Unity, not uniformity, must be our aim. - MPF
At the foot of page 288 in Dynamic Administration, MPF comments, "A few weeks ago I read H. G. Wells' last novel, which is not so much a novel as an arraignment of our present civilization, and in the last chapter he gives his hope for the future."
Does anyone know which novel she may have been citing? Alternatively, the paper/talk is
Chapter XIII, SOME DISCREPANCIES IN LEADERSHIP THEORY AND PRACTICE. If anyone knows when she wrote that piece (pr gave that talk) then I could track it down that way...
I am writing my literature review for a Dissertation on Applied Followership and - so far - astonished that I have not found any references to MPF so would hope, with your help, to right that wrong.
Many thanks in anticipation,
I wonder if the novel may have been “Meanwhile”, which was published in 1927? I think Mary Follett gave the lecture in March 1928 (Dynamic Administration p270). The novel includes the hero propounding the notion that a Great Age is bound to come and goes on to describe the British political situation of the time leading up to The Great Strike in Britain in 1926.
She ended her February 1933 lecture (to the new management faculty of the London School of Economics), "The Process of Control” (Freedom and Authority”, Ed L. Urwick, pub 1949, Management Publications Ltd, London, p89) with another quote from HG Wells,
“...I cannot do better than end with some words written by Wells long ago in the first chapter of The New Machiavelli. “It is”, he said, “the old appeal indeed for the unification of human effort and the ending of confusion....The last written dedication of all those I burnt last night was to no single man, but to the socially constructive passion - in any man"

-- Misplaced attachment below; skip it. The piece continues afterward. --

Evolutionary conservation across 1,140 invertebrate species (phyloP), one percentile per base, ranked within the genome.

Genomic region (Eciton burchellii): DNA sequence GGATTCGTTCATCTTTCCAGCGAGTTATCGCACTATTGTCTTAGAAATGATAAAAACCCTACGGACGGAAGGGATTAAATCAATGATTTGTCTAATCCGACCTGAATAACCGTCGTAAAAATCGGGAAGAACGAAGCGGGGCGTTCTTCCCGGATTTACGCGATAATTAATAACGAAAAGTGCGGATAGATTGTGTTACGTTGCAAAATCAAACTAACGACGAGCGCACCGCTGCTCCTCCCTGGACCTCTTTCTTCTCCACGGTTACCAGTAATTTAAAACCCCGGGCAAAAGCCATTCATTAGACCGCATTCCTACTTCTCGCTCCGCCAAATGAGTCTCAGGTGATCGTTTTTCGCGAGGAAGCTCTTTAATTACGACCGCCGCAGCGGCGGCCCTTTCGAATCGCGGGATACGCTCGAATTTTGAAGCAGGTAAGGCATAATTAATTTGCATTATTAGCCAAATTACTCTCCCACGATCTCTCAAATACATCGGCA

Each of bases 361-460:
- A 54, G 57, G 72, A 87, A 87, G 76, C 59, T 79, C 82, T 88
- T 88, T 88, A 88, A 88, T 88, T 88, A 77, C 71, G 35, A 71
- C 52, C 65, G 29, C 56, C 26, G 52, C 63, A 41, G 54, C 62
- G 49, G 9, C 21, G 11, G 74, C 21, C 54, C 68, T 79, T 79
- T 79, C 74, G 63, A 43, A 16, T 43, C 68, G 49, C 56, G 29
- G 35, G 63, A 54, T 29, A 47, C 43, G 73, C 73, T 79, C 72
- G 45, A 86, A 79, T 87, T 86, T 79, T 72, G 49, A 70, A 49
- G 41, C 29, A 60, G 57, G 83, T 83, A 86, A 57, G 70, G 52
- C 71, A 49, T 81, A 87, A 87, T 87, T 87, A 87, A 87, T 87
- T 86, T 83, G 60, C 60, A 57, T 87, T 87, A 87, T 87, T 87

Surely with the world in its present condition we have ask before us which may indeed appeal to the constructive passion in any man - in every man."
I wonder whether and if so, how well, Mary Follett and HG Wells knew each other? They seem to have had interestingly similar views and concerns. Beatrice Webb who co-founded the LSE described “Meanwhile” as “an inspiring essay”. Several of Wells’ novels seem quite autobiographical and didactic. A leading character in "The New Machiavelli” may include elements one of of Well's mistresses, Amber Reeves, who studied at Newnham College a few years after Mary Follett was there. Wikipedia is quite helpful about Wells and his writing.
Thank you Jonathan, that is extremely helpful.
I suspect you are correct in suspecting a didactic element to Well's novels. What fascinating dinner companions he and MPF would have been.